“The Threat is Real”, or at least that is what Atari wants you to think. Luckily enough for us, we have this miraculous option to hit a simple escape key, or power button to stop this “real threat”. In reality, the only real threat you will want to eliminate is the threat of your mom wasting countless dollars on a re-hashed, non-intuitive first person shooter for your Christmas gift. Enter Shadow Ops: Red Mercury; or how you will wish Santa would have delivered your gift next door.
You play as Frank Hayden, an elite operative who is responsible for disarming and returning a highly destructible nuclear weapon back into the right hands. Laughable at best, the story of Shadow ops: Red Mercury is one of the few compelling reasons to play through the game. Narrated through Hollywood glamour cut-scenes, the story unfolds much like you would expect from a game like this. Through small plot twists, and action sequences, Frank is sent to a number of locales to continue the hunt for Red Mercury. You'll travel to the Congo jungles, war ridden city streets, and a plethora of other locations. Because of this variety, Shadow Ops capitalizes on one of the shortfalls of many like-minded games.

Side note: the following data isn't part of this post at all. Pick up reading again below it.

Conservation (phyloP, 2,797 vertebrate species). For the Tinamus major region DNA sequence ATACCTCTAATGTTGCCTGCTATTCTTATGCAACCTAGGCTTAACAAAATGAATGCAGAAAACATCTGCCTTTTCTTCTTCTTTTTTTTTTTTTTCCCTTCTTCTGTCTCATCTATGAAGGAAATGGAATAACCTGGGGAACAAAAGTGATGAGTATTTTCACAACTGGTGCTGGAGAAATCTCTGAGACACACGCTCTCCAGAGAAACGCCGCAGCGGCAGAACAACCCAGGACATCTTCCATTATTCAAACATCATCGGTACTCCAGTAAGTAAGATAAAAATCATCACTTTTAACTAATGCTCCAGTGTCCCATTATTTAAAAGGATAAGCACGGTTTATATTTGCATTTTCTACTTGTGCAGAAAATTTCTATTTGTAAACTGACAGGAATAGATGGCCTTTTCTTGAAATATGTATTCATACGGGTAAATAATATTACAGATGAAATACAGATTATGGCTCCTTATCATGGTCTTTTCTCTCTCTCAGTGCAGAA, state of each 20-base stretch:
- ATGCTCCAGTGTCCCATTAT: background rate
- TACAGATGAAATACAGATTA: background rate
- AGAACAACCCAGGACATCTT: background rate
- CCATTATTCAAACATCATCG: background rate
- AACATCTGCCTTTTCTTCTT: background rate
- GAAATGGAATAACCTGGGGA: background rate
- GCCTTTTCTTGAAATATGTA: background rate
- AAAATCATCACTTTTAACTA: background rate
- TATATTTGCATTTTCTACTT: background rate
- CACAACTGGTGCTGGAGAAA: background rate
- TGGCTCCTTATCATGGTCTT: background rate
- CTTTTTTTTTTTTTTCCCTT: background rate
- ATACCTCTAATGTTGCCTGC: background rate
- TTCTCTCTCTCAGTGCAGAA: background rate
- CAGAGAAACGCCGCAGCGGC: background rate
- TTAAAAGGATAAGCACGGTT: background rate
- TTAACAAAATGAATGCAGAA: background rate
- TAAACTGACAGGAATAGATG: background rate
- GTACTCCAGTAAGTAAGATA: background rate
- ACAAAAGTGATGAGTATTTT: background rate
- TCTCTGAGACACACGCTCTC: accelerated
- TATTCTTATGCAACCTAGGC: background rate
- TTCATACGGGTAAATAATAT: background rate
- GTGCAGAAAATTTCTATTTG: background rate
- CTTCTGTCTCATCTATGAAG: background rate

Shadow Ops was originally released on the Xbox a number of months ago, yet the new PC version fails to separate itself from its predecessor. Of course you are able to play the game at much higher resolutions, but the result is nothing more than a more pronounced display of the ugly textures and environments. Visually, the game is quite sub-par compared to some of the amazing PC shooters we have seen as of late. Enemies are fun to watch when the sparingly used rag-doll physics are at work, but the levels themselves are quite small, and the character models are blocky and unremarkable. One discerning effect is how enemy bodies disappear as soon as you turn your head; and by the time you look back, it's as though nothing ever happened. This raises the question whether or not the developers spent the time to take advantage of the PC's power over the Xbox. Included with the package was a patch to play the game with a 64-bit processor, but I was unable to test for any improvements because the application would not work under a 32-bit operating system.